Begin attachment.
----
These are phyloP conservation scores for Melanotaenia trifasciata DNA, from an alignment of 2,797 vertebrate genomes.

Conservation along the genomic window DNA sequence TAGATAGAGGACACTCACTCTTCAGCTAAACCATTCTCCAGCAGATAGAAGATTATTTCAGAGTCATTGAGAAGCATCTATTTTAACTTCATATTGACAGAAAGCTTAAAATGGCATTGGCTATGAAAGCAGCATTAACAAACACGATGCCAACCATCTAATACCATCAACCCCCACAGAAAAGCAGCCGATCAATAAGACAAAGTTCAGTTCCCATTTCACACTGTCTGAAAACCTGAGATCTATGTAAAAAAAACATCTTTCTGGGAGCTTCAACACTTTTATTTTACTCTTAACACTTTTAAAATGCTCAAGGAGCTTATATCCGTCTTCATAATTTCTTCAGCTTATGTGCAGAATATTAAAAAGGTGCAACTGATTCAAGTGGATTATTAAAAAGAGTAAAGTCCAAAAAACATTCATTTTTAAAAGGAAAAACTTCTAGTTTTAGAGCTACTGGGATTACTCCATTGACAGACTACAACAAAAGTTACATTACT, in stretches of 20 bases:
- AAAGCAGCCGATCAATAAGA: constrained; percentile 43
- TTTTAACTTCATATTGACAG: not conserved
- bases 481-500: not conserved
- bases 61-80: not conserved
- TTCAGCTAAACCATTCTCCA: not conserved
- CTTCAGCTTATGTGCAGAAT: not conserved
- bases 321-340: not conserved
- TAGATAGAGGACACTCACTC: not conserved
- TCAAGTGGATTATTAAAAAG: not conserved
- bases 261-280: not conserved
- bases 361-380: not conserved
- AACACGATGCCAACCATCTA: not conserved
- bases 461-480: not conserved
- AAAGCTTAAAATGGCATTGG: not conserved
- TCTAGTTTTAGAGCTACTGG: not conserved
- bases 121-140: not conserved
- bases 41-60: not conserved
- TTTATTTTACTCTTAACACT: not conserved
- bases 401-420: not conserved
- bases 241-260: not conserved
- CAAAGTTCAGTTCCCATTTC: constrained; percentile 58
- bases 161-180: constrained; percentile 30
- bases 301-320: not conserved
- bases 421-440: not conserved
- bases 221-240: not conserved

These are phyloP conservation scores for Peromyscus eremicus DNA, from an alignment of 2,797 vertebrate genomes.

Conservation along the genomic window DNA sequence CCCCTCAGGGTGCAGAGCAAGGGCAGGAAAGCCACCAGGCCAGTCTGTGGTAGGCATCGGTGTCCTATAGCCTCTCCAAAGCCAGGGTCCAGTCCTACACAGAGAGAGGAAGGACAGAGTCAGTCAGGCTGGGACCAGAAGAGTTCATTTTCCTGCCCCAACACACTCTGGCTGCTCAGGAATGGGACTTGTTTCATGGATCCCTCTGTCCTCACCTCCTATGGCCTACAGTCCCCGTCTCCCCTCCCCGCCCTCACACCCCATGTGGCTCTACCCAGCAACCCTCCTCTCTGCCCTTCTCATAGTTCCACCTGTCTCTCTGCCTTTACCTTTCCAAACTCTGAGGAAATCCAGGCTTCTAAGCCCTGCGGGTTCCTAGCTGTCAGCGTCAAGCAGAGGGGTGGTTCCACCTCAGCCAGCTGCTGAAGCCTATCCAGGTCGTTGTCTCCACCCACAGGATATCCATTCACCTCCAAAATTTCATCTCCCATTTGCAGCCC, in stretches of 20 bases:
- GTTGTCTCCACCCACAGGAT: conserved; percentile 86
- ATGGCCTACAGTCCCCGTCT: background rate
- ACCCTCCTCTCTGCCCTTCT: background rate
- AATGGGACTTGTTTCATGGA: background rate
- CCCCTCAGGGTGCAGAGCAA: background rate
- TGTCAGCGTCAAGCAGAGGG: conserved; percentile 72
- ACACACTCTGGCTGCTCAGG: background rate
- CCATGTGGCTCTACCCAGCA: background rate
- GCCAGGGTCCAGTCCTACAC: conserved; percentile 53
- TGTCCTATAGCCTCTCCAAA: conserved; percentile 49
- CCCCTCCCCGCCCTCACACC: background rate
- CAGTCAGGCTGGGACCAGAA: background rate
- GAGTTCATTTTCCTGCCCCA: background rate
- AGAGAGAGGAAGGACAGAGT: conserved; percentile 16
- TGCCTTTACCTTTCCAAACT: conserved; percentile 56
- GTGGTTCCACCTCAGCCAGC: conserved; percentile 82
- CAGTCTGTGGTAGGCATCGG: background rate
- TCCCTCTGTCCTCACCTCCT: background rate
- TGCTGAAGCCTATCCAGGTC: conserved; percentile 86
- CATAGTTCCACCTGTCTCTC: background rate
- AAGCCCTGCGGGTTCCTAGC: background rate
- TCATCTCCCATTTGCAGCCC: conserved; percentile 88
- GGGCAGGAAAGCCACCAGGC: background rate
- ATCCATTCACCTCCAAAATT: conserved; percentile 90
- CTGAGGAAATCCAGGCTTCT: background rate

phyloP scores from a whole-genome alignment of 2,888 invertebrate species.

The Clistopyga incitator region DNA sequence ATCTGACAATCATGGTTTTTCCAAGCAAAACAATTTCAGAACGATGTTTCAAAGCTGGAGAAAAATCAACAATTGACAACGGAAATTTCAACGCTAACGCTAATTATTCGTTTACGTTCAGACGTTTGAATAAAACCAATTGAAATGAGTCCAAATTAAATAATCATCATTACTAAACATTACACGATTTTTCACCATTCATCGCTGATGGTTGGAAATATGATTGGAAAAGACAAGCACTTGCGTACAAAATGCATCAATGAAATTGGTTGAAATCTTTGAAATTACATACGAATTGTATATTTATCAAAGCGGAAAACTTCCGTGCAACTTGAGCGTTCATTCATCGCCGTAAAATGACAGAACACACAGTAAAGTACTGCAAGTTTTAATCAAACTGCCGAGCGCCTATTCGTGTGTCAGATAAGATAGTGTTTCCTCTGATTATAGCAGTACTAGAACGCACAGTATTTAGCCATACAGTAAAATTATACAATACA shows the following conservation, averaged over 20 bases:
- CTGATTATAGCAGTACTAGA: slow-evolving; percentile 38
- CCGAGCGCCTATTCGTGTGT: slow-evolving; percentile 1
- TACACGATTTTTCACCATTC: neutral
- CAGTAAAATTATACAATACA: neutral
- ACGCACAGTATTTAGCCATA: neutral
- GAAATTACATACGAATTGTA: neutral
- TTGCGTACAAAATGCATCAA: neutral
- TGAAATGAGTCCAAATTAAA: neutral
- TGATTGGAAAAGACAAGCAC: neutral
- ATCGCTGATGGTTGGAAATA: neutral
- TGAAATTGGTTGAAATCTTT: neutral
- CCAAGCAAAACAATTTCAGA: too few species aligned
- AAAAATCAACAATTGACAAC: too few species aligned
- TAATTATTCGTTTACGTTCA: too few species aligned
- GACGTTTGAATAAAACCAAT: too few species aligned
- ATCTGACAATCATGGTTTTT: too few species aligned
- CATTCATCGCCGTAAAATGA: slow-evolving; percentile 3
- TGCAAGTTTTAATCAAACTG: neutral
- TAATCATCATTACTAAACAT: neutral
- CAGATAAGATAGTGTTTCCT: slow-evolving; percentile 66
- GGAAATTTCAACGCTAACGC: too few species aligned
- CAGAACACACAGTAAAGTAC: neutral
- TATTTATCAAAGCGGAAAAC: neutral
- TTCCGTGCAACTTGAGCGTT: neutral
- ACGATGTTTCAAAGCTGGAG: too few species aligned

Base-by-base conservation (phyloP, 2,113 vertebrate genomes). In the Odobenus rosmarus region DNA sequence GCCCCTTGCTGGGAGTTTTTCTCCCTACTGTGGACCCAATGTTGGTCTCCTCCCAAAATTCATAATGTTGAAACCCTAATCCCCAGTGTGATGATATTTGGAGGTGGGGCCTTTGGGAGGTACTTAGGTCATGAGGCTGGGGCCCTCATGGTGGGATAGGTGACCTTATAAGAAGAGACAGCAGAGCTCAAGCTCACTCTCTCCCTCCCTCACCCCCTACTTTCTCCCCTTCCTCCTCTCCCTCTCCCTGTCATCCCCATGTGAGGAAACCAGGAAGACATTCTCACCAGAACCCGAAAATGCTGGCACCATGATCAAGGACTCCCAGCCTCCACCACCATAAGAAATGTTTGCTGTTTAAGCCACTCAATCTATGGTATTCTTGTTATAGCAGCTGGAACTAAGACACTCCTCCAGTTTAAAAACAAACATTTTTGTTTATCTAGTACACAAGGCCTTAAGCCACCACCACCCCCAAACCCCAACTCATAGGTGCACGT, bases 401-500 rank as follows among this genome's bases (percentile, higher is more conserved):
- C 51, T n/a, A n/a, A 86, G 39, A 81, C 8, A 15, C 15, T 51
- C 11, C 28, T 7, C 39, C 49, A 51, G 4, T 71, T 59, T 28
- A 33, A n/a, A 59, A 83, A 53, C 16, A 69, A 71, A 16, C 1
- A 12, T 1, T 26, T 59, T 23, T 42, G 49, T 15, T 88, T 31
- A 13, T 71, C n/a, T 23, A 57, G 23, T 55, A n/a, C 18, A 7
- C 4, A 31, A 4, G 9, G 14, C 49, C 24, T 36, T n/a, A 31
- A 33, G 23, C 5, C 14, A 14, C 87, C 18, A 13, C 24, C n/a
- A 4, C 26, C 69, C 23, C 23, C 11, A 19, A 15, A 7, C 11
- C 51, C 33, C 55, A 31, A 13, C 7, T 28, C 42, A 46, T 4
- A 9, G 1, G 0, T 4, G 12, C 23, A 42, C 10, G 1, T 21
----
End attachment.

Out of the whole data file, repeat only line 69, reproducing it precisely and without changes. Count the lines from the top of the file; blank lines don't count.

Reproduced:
- AAAAATCAACAATTGACAAC: too few species aligned